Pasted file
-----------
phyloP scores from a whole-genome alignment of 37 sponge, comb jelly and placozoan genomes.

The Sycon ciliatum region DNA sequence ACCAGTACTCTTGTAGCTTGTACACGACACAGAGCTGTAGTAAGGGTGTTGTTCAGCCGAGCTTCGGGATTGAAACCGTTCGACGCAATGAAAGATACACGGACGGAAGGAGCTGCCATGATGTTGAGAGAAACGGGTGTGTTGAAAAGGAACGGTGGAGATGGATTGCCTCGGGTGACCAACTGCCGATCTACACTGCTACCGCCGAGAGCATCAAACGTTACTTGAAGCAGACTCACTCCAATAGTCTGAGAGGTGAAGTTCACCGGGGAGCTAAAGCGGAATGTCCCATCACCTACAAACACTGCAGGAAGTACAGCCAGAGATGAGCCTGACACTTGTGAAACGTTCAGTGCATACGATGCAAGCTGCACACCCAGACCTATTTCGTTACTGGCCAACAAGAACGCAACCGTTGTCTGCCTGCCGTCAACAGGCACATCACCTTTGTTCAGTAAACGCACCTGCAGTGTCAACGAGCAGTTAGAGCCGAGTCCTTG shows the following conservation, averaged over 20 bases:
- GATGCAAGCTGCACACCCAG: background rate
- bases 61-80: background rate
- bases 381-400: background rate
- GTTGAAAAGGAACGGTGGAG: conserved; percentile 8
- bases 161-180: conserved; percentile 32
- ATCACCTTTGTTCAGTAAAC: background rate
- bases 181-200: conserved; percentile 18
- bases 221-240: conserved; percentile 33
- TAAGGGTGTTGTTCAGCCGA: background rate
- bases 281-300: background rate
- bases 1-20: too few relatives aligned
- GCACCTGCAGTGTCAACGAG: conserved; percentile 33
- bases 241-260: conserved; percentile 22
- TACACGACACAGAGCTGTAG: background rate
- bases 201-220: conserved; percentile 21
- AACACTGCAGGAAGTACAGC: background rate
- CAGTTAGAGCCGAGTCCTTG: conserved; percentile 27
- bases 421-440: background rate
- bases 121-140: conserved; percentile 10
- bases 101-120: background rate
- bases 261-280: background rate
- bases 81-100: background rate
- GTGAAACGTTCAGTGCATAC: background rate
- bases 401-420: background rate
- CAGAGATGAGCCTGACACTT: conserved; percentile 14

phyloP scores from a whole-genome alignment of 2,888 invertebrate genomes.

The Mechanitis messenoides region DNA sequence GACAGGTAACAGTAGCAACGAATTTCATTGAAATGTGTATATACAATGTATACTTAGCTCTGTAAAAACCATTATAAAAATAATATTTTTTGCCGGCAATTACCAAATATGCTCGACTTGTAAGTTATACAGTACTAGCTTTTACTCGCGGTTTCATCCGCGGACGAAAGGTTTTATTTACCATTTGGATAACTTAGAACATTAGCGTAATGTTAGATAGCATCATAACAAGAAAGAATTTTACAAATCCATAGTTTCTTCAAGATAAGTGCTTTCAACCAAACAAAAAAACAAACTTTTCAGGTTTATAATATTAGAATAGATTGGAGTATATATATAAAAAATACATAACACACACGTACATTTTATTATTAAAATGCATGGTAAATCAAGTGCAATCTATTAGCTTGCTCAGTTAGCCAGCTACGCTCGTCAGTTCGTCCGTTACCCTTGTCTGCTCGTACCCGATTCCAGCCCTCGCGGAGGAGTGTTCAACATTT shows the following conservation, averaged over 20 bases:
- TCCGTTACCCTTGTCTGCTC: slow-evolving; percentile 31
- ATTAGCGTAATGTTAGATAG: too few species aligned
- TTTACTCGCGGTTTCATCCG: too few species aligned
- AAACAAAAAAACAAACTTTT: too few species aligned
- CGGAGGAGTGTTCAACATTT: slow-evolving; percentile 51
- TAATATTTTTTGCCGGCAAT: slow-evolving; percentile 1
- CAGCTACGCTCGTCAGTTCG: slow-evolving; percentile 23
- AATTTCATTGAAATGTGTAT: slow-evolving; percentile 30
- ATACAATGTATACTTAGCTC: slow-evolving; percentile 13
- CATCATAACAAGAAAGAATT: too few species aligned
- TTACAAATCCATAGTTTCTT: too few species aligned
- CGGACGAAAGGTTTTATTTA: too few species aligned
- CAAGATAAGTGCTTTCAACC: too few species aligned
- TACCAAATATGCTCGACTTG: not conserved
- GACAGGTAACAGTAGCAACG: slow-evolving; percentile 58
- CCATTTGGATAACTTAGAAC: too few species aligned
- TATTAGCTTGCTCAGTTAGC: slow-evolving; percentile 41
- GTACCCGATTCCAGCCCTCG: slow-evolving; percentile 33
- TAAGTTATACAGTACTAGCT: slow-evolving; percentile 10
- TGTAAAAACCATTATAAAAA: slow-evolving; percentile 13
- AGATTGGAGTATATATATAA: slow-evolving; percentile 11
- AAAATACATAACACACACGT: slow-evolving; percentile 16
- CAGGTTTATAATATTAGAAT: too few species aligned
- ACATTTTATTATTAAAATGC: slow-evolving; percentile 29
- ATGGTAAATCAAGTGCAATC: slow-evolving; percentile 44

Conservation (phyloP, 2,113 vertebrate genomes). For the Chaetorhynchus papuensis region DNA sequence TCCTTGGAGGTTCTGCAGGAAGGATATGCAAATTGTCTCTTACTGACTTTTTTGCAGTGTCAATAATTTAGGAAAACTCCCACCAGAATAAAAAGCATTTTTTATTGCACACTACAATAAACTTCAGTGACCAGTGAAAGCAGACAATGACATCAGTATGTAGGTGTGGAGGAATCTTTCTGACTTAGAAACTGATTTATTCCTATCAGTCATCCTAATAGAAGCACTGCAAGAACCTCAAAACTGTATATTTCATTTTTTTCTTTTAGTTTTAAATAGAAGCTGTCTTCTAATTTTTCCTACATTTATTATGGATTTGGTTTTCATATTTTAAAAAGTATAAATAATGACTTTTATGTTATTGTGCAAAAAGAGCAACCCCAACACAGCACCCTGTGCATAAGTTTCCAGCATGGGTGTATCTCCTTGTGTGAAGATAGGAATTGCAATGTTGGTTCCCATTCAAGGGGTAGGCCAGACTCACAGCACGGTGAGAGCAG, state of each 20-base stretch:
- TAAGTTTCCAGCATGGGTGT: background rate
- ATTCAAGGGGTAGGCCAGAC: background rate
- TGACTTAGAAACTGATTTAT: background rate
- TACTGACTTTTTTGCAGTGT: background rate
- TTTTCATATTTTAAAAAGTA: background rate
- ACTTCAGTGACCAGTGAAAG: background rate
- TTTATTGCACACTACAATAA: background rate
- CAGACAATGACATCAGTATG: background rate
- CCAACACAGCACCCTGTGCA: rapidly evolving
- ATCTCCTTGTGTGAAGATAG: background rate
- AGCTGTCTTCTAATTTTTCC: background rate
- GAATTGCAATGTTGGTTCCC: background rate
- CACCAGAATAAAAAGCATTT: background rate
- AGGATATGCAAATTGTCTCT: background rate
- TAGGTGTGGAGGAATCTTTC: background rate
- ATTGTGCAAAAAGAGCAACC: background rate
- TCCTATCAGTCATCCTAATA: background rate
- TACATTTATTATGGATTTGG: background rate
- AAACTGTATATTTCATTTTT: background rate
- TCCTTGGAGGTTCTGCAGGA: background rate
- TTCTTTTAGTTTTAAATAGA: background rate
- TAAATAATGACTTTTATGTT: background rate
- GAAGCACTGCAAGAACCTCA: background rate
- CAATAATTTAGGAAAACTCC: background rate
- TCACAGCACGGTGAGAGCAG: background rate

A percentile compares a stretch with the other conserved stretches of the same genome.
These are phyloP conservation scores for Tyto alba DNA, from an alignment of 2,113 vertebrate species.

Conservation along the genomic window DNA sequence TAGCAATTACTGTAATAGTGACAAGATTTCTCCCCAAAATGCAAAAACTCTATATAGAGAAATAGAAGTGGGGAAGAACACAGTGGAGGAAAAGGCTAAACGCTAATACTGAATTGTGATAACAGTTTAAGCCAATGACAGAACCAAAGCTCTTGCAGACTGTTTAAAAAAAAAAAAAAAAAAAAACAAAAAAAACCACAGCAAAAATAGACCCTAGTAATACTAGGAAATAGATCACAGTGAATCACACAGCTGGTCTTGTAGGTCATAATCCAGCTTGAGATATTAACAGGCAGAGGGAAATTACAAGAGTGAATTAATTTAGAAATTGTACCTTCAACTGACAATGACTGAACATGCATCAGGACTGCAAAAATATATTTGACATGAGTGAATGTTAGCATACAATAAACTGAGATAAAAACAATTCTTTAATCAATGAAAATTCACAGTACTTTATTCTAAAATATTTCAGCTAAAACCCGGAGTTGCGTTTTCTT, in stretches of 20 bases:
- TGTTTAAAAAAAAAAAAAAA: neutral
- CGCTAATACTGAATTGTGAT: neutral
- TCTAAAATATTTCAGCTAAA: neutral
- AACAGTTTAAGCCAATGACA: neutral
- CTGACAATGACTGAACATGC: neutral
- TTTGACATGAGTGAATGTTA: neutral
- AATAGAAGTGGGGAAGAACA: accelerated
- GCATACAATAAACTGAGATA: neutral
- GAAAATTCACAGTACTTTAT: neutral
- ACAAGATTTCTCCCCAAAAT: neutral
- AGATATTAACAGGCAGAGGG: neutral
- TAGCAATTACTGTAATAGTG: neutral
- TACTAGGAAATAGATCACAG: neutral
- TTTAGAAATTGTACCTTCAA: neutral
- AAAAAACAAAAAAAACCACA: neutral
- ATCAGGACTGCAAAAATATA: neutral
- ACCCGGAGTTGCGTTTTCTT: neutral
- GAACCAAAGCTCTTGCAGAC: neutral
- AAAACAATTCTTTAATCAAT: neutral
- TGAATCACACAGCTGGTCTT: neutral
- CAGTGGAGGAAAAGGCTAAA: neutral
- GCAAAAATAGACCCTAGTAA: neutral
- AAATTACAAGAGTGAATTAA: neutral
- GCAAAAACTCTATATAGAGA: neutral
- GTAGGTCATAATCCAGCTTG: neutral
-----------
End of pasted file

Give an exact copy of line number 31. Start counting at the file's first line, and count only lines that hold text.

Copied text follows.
- ATTAGCGTAATGTTAGATAG: too few species aligned